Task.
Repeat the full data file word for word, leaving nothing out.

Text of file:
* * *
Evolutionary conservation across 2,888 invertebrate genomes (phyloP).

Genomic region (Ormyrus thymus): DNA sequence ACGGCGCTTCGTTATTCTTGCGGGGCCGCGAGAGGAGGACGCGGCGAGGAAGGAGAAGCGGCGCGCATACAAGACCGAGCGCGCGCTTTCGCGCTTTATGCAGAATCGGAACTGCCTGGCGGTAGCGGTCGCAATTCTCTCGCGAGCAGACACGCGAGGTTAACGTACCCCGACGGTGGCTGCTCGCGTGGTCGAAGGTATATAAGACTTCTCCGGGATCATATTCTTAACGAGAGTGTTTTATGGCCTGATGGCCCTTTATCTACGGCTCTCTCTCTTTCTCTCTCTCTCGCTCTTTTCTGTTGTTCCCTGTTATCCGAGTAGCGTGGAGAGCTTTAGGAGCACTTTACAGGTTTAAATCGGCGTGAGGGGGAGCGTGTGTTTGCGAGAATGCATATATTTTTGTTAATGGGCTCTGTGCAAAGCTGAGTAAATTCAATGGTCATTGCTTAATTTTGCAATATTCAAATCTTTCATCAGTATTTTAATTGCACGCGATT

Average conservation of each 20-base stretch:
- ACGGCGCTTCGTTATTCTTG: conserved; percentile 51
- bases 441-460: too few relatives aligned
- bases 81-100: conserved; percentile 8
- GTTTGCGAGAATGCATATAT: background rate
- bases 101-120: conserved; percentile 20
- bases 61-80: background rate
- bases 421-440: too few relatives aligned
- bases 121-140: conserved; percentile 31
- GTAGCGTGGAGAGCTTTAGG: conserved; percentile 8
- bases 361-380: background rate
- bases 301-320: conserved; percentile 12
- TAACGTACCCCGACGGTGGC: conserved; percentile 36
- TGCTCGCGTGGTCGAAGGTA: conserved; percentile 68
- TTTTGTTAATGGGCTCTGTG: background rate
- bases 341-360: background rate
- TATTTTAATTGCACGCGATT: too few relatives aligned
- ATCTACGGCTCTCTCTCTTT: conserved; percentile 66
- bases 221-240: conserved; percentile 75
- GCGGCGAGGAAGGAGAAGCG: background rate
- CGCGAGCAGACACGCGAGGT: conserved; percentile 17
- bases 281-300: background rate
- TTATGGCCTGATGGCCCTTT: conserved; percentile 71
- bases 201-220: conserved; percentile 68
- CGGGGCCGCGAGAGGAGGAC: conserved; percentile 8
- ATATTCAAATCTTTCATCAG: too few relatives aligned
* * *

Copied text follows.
Evolutionary conservation across 2,888 invertebrate genomes (phyloP).

Genomic region (Ormyrus thymus): DNA sequence ACGGCGCTTCGTTATTCTTGCGGGGCCGCGAGAGGAGGACGCGGCGAGGAAGGAGAAGCGGCGCGCATACAAGACCGAGCGCGCGCTTTCGCGCTTTATGCAGAATCGGAACTGCCTGGCGGTAGCGGTCGCAATTCTCTCGCGAGCAGACACGCGAGGTTAACGTACCCCGACGGTGGCTGCTCGCGTGGTCGAAGGTATATAAGACTTCTCCGGGATCATATTCTTAACGAGAGTGTTTTATGGCCTGATGGCCCTTTATCTACGGCTCTCTCTCTTTCTCTCTCTCTCGCTCTTTTCTGTTGTTCCCTGTTATCCGAGTAGCGTGGAGAGCTTTAGGAGCACTTTACAGGTTTAAATCGGCGTGAGGGGGAGCGTGTGTTTGCGAGAATGCATATATTTTTGTTAATGGGCTCTGTGCAAAGCTGAGTAAATTCAATGGTCATTGCTTAATTTTGCAATATTCAAATCTTTCATCAGTATTTTAATTGCACGCGATT

Average conservation of each 20-base stretch:
- ACGGCGCTTCGTTATTCTTG: conserved; percentile 51
- bases 441-460: too few relatives aligned
- bases 81-100: conserved; percentile 8
- GTTTGCGAGAATGCATATAT: background rate
- bases 101-120: conserved; percentile 20
- bases 61-80: background rate
- bases 421-440: too few relatives aligned
- bases 121-140: conserved; percentile 31
- GTAGCGTGGAGAGCTTTAGG: conserved; percentile 8
- bases 361-380: background rate
- bases 301-320: conserved; percentile 12
- TAACGTACCCCGACGGTGGC: conserved; percentile 36
- TGCTCGCGTGGTCGAAGGTA: conserved; percentile 68
- TTTTGTTAATGGGCTCTGTG: background rate
- bases 341-360: background rate
- TATTTTAATTGCACGCGATT: too few relatives aligned
- ATCTACGGCTCTCTCTCTTT: conserved; percentile 66
- bases 221-240: conserved; percentile 75
- GCGGCGAGGAAGGAGAAGCG: background rate
- CGCGAGCAGACACGCGAGGT: conserved; percentile 17
- bases 281-300: background rate
- TTATGGCCTGATGGCCCTTT: conserved; percentile 71
- bases 201-220: conserved; percentile 68
- CGGGGCCGCGAGAGGAGGAC: conserved; percentile 8
- ATATTCAAATCTTTCATCAG: too few relatives aligned